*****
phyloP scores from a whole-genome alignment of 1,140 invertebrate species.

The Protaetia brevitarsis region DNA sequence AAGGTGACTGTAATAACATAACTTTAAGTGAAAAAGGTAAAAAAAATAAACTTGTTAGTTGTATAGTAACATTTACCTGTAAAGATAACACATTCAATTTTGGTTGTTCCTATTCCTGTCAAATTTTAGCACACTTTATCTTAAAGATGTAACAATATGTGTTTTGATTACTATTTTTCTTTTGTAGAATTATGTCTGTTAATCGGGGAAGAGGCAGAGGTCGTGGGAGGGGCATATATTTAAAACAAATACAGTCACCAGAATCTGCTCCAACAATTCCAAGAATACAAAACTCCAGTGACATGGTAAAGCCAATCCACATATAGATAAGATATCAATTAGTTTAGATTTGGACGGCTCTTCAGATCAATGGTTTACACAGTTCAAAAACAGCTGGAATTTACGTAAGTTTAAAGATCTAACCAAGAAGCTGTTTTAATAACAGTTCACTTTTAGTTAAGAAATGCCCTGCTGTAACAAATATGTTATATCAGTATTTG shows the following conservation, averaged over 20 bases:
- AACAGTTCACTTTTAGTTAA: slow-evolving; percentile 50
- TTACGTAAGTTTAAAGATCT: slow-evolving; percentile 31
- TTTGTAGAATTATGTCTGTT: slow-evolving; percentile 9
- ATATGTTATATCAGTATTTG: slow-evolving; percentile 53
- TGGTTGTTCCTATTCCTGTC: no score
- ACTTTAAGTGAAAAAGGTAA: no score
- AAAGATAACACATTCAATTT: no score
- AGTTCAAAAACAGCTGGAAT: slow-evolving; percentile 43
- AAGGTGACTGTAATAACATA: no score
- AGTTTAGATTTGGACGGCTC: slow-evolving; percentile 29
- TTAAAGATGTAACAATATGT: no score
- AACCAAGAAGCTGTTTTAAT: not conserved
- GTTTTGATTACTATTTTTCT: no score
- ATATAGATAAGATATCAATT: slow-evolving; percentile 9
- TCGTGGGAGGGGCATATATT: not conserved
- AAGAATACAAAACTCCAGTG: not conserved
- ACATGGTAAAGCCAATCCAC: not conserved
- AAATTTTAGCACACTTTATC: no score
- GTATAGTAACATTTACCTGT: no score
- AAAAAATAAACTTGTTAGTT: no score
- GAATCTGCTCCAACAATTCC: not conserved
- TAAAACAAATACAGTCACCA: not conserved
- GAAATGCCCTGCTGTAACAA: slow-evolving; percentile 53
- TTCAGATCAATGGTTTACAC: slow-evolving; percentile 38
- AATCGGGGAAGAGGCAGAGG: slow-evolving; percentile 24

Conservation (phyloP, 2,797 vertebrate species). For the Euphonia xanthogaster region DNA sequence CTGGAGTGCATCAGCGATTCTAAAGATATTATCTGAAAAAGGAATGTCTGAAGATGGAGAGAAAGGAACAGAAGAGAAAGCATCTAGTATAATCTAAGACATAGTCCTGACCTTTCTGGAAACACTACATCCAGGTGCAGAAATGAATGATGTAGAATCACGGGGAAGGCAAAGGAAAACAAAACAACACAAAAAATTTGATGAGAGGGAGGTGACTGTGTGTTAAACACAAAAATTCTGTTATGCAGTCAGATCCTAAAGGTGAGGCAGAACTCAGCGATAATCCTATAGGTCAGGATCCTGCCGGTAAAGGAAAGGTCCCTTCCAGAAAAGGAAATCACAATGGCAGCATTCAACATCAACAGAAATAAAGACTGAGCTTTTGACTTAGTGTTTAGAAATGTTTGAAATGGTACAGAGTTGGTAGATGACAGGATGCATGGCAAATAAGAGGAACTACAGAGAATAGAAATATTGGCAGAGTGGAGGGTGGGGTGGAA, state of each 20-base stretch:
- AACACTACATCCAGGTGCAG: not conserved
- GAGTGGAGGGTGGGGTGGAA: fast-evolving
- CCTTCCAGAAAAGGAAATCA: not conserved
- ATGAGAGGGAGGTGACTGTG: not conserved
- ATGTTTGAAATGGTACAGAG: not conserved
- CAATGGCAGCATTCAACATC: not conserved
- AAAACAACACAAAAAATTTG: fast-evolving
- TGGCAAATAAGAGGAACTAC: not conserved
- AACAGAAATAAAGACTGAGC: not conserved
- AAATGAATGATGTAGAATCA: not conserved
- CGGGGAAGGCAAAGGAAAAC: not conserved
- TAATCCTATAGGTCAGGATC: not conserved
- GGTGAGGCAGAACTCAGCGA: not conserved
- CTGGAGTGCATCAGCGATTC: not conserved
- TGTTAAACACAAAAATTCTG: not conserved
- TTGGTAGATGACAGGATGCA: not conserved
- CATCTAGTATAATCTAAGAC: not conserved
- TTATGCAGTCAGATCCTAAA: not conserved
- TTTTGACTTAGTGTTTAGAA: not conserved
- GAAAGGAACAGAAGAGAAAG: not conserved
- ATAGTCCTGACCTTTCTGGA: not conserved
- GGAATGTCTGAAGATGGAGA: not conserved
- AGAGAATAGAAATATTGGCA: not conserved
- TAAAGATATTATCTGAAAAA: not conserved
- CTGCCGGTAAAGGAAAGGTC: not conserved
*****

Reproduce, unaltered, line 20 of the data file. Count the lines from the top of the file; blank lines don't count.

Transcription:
- AAATTTTAGCACACTTTATC: no score